There is a theme that one of Jesus’ disciples weaves through a few of his first century letters. The first reference of purpose, thought, and action appears in the passage below. A similar statement is made at the beginning of 1 John 2. The point that John is attempting to make is that confirming to God’s will requires a 3 part process: purpose, thoughts, and actions. This reveals your true allegiance.
If we [freely] admit that we have sinned and confess our sins, He is faithful and just (true to His own nature and promises) and will forgive our sins [dismiss our lawlessness] and [continuously] cleanse us from all unrighteousness [everything not in conformity to His will in purpose, thought, and action], 1 John 1:9.
Purpose is the reason for which something is created or done. From my own personal experiences, having purpose is similar to vision. If you know what you want to do and where you want to go, purpose serves as a compass to guide and direct your life. However, when you lack knowledge, purpose, and vision, you’ll go through life aimlessly, without a clear sense of direction, Hosea 4:6.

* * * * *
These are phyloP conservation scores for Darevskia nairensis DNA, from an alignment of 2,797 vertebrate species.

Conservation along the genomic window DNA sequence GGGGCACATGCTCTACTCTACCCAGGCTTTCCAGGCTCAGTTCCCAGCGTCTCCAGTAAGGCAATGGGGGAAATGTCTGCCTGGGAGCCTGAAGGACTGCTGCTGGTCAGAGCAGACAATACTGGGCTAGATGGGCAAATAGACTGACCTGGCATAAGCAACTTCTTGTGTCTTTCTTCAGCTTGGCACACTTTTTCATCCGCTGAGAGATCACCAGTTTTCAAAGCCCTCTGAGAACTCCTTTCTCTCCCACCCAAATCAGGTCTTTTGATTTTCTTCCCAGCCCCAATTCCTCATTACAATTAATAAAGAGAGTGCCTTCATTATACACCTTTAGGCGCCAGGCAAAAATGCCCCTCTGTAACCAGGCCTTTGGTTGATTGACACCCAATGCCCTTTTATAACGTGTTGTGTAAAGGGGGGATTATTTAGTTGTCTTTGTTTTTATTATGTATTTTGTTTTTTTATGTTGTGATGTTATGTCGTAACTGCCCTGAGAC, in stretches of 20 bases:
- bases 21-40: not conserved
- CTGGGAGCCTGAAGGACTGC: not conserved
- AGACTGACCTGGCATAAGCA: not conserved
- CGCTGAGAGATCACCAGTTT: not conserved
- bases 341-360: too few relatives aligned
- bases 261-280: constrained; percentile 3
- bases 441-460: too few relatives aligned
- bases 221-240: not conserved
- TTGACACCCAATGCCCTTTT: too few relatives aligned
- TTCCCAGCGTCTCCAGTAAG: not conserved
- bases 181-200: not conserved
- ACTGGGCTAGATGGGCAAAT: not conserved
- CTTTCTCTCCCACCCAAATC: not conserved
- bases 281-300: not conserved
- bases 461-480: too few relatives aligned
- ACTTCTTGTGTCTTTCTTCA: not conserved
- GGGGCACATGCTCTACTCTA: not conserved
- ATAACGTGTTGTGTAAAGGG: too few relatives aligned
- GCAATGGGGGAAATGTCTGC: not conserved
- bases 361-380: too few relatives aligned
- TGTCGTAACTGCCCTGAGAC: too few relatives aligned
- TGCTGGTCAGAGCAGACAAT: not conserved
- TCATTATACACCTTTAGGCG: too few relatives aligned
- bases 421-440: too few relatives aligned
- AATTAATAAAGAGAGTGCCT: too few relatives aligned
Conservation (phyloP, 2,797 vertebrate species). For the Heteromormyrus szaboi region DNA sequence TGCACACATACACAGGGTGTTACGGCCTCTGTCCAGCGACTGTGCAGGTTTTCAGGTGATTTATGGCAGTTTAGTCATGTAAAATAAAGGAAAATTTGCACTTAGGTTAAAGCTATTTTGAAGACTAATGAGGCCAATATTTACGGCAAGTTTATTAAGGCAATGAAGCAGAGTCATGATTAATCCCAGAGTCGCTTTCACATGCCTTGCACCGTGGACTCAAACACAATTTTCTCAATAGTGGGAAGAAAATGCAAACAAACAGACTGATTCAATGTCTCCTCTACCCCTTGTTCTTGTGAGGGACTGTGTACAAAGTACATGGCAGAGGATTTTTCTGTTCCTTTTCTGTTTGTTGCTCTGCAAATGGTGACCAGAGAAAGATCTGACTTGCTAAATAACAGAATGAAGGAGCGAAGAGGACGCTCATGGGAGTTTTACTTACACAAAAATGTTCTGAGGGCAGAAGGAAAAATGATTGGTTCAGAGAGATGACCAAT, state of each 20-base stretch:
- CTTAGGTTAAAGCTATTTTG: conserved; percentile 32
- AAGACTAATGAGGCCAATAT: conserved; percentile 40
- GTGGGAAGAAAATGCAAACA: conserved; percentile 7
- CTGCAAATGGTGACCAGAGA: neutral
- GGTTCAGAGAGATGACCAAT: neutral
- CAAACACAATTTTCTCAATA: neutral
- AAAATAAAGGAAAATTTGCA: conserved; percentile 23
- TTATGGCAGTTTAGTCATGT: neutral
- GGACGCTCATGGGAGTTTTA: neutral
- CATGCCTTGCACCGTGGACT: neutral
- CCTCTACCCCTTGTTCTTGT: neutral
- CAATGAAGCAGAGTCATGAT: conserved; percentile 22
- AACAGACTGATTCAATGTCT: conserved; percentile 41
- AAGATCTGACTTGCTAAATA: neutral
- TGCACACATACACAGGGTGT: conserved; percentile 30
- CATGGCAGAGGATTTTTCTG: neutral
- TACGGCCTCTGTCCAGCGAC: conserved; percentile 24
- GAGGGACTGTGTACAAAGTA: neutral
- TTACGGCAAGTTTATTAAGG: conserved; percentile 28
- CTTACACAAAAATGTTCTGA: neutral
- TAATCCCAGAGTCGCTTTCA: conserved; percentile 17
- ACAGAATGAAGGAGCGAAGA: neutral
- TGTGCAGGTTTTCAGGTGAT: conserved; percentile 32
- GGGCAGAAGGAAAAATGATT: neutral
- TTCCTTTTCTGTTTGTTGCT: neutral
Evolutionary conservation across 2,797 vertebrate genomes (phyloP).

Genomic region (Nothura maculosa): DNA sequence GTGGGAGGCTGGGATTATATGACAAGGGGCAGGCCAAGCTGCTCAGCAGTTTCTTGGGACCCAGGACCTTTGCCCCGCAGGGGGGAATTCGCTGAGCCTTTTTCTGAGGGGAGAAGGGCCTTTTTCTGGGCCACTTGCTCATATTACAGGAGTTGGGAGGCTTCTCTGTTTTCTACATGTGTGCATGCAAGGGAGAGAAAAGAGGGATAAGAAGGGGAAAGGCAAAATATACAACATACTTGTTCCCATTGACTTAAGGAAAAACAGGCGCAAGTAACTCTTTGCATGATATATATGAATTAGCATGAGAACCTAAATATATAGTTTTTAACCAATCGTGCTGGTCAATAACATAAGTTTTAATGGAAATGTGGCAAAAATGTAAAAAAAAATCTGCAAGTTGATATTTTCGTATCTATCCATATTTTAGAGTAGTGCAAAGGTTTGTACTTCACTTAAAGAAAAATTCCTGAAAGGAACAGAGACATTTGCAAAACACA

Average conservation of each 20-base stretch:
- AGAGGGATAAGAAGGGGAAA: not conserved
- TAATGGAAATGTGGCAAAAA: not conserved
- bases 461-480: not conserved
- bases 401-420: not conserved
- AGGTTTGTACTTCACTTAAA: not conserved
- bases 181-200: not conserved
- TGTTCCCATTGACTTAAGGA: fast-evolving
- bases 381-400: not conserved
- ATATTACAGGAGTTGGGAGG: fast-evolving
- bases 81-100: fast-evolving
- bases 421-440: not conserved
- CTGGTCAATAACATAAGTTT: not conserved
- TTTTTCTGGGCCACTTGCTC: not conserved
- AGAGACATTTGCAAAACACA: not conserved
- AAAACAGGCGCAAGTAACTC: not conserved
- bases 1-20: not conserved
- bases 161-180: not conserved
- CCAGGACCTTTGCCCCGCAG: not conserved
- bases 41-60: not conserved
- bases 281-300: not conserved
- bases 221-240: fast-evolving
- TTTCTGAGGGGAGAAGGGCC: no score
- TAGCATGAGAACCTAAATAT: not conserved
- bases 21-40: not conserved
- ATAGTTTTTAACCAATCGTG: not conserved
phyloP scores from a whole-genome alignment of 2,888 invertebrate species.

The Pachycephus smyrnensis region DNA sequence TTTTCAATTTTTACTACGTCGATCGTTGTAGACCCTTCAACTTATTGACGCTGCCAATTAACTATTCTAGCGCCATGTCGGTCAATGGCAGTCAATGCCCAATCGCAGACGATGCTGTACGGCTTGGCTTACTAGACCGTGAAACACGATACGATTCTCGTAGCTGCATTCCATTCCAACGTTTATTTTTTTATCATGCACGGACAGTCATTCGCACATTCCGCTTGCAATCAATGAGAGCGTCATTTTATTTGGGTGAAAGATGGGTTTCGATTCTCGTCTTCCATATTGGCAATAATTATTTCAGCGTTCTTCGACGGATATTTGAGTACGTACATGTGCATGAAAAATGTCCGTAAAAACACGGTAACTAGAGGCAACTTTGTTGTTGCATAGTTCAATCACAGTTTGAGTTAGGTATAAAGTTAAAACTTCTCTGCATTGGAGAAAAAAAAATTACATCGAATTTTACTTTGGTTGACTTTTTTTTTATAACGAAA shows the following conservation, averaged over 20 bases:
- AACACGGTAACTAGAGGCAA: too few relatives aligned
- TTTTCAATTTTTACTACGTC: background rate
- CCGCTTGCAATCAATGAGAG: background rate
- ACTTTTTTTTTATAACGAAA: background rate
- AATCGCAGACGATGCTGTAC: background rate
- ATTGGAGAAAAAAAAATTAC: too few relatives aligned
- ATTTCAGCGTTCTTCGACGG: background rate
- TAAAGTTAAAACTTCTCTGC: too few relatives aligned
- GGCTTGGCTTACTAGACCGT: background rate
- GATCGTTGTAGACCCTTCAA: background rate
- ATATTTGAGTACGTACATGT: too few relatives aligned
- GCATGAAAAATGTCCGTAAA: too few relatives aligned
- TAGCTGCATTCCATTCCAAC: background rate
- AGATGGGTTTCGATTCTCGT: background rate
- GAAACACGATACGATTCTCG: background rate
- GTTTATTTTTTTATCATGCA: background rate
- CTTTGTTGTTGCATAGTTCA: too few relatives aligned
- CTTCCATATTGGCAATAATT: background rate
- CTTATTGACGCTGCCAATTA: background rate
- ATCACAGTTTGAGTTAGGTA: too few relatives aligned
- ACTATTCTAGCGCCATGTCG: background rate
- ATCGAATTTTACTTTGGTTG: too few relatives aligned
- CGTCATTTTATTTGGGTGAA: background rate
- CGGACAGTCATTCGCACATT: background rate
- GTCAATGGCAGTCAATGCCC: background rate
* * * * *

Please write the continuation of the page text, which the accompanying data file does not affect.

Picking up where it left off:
My little children, I write you these things so that you may not violate God’s law and sin. But if anyone should sin, we have an Advocate (One Who will intercede for us) with the Father—[it is] Jesus Christ [the all] righteous [upright, just, Who conforms to the Father’s will in every purpose, thought, and action], 1 John 2:1.
Thought and actions tend to go hand in hand. When a thought is conceived within your mind, you’ll like act upon this sooner or later, James 1:14-15. Those who develop a purpose drive life as described in Rick Warren’s book, thoughts and actions will follow. However, the key is not simply listening to the Bible. The ultimate goal is to become doers of God’s Word, Matthew 7:24. Jesus gives Christians a purpose, the Bible plants thoughts into our minds and the Holy Spirit prompts believers to take action, Galatians 5:25.
by Jay Mankus